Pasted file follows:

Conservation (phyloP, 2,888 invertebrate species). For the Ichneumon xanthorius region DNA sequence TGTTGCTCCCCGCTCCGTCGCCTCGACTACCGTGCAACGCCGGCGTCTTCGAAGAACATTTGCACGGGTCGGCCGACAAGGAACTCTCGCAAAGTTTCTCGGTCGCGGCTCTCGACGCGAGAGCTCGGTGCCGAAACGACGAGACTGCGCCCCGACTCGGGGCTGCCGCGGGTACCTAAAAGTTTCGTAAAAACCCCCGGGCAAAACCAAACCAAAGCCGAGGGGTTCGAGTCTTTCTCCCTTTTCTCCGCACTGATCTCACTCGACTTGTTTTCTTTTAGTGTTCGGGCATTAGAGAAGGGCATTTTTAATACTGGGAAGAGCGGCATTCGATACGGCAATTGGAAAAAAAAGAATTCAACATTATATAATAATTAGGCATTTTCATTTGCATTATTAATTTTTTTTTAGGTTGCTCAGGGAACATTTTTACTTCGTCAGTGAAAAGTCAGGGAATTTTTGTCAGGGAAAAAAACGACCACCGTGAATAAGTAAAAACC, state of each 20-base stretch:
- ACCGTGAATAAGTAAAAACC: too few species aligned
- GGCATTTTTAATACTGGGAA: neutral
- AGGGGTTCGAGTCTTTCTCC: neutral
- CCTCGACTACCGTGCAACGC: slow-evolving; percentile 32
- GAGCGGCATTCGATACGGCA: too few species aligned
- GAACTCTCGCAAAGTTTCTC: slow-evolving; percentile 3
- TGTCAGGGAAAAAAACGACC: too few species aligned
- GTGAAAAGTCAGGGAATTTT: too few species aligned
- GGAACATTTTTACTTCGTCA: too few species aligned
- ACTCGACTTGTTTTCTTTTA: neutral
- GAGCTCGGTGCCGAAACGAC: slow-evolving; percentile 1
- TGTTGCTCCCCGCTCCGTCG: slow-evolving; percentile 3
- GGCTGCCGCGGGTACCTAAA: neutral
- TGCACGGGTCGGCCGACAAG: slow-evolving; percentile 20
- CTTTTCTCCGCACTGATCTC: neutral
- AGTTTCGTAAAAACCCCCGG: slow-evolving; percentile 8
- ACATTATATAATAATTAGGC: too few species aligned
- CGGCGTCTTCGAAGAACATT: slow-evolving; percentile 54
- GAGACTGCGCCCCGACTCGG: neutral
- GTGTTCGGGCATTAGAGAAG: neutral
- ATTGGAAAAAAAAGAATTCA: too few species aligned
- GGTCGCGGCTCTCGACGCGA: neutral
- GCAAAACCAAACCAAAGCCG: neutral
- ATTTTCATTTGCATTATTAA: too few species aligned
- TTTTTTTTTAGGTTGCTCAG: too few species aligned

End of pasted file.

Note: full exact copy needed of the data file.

Conservation (phyloP, 2,888 invertebrate species). For the Ichneumon xanthorius region DNA sequence TGTTGCTCCCCGCTCCGTCGCCTCGACTACCGTGCAACGCCGGCGTCTTCGAAGAACATTTGCACGGGTCGGCCGACAAGGAACTCTCGCAAAGTTTCTCGGTCGCGGCTCTCGACGCGAGAGCTCGGTGCCGAAACGACGAGACTGCGCCCCGACTCGGGGCTGCCGCGGGTACCTAAAAGTTTCGTAAAAACCCCCGGGCAAAACCAAACCAAAGCCGAGGGGTTCGAGTCTTTCTCCCTTTTCTCCGCACTGATCTCACTCGACTTGTTTTCTTTTAGTGTTCGGGCATTAGAGAAGGGCATTTTTAATACTGGGAAGAGCGGCATTCGATACGGCAATTGGAAAAAAAAGAATTCAACATTATATAATAATTAGGCATTTTCATTTGCATTATTAATTTTTTTTTAGGTTGCTCAGGGAACATTTTTACTTCGTCAGTGAAAAGTCAGGGAATTTTTGTCAGGGAAAAAAACGACCACCGTGAATAAGTAAAAACC, state of each 20-base stretch:
- ACCGTGAATAAGTAAAAACC: too few species aligned
- GGCATTTTTAATACTGGGAA: neutral
- AGGGGTTCGAGTCTTTCTCC: neutral
- CCTCGACTACCGTGCAACGC: slow-evolving; percentile 32
- GAGCGGCATTCGATACGGCA: too few species aligned
- GAACTCTCGCAAAGTTTCTC: slow-evolving; percentile 3
- TGTCAGGGAAAAAAACGACC: too few species aligned
- GTGAAAAGTCAGGGAATTTT: too few species aligned
- GGAACATTTTTACTTCGTCA: too few species aligned
- ACTCGACTTGTTTTCTTTTA: neutral
- GAGCTCGGTGCCGAAACGAC: slow-evolving; percentile 1
- TGTTGCTCCCCGCTCCGTCG: slow-evolving; percentile 3
- GGCTGCCGCGGGTACCTAAA: neutral
- TGCACGGGTCGGCCGACAAG: slow-evolving; percentile 20
- CTTTTCTCCGCACTGATCTC: neutral
- AGTTTCGTAAAAACCCCCGG: slow-evolving; percentile 8
- ACATTATATAATAATTAGGC: too few species aligned
- CGGCGTCTTCGAAGAACATT: slow-evolving; percentile 54
- GAGACTGCGCCCCGACTCGG: neutral
- GTGTTCGGGCATTAGAGAAG: neutral
- ATTGGAAAAAAAAGAATTCA: too few species aligned
- GGTCGCGGCTCTCGACGCGA: neutral
- GCAAAACCAAACCAAAGCCG: neutral
- ATTTTCATTTGCATTATTAA: too few species aligned
- TTTTTTTTTAGGTTGCTCAG: too few species aligned